The night was full of shenanigans (we heard someone drank beer from a cowboy boot? and Tyler Gregory played without his hat you guys), which is to be expected for this kind of thing (we blame those unruly gals in Unfit Wives). Bluegrass likes to go big in Lawrence, and this long-delayed and highly anticipated festival made sure it did. This is post fid-pick but pre-Winfield, and that crowd gets saucy in between their float trips. But the event was also magnificent and beautiful, set on the river and in front of the beauty of the City Hall building.
If Winfield is the earthquake of roots music in Kansas, Kaw River Roots Fest is the warning tremor beforehand. It’s an unforgettable experience we hope to see return in 2022 (if y’all would just fucking mask up and get your vaccines!).
Have you ever seen a room just, like, lose it for a trombone? If you were at the Replay this Summer (and again this winter), you have.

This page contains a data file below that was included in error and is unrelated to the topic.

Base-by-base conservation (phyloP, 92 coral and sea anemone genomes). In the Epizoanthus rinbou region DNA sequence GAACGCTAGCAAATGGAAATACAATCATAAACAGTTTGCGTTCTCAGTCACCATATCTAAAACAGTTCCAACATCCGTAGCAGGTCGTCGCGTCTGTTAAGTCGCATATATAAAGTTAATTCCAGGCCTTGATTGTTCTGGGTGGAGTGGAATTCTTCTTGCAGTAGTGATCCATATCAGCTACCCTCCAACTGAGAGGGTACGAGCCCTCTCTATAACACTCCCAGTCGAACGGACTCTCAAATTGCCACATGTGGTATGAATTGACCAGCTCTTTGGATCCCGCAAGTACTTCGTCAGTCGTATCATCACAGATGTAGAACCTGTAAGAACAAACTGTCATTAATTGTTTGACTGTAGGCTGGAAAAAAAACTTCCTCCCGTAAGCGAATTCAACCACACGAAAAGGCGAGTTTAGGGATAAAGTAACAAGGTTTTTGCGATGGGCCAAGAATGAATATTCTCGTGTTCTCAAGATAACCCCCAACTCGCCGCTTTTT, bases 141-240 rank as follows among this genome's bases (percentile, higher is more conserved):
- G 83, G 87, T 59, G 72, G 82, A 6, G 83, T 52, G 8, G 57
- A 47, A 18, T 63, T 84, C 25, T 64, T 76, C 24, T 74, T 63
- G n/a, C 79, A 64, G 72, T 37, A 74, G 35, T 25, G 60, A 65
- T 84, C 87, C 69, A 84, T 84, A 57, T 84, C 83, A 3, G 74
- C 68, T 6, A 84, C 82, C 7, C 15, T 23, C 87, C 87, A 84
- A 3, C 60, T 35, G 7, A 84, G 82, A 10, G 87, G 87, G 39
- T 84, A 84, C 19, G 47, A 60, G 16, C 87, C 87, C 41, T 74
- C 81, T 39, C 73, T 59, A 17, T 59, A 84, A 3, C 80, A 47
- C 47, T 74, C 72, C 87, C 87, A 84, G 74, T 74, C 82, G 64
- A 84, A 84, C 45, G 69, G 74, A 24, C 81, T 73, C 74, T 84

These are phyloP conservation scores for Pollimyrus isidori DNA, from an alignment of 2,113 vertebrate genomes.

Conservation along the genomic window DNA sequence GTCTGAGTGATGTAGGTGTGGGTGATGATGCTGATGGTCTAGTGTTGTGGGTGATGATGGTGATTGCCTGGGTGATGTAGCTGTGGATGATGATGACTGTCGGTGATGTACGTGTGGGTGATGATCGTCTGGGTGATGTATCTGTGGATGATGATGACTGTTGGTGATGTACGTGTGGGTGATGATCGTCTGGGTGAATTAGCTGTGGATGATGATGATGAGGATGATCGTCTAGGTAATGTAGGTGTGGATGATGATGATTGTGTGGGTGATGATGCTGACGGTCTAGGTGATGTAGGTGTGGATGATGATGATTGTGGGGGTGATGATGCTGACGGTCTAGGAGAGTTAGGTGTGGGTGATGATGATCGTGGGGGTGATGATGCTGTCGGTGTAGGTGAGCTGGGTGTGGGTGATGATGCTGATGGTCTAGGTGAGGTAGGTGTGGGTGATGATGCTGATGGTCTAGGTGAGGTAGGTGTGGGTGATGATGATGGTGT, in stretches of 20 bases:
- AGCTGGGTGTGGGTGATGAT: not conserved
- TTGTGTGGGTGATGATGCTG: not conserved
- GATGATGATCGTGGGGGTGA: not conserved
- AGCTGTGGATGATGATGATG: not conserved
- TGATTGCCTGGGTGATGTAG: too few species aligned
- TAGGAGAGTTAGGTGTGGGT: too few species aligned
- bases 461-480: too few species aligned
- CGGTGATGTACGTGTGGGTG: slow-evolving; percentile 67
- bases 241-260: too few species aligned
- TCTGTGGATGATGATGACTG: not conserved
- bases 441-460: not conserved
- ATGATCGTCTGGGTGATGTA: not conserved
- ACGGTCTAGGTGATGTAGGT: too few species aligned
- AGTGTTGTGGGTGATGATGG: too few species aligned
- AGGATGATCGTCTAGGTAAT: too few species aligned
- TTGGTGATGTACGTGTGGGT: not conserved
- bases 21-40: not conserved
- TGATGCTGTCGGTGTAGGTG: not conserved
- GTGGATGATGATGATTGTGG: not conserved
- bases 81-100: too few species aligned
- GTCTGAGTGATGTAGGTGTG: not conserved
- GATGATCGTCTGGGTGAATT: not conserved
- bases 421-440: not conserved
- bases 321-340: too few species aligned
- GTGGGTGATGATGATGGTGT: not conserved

Kadesh Flow is everyone’s favorite anime-inspired rapper, and he needs little more than his trombone and a microphone to get a crowd worked up. Yes, he’s an accomplished jazz musician who dabbles with the likes of Brass and Boujee and one time opened for Janelle Monáe. But the Replay is where he gets to let his full nerd shine. Don’t be surprised if you hear him say lines like “I wrote this while I was watching ‘My Hero Academia.’”
“I write songs about boys. Not about men. I write songs about trash boys” is a hell of an introduction. It’s hard not to become instantly obsessed with Stephonne. The statuesque and sultry performer captivated the Replay earlier this Fall with moves, vocals, and overall sauciness reminiscent of the late great Prince. There was no subject he wasn’t ready to tackle, and he left us all obsessed.
Expect to see more of his antics, thongs, and beautiful songs in 2022.
6. Cuee’s hustle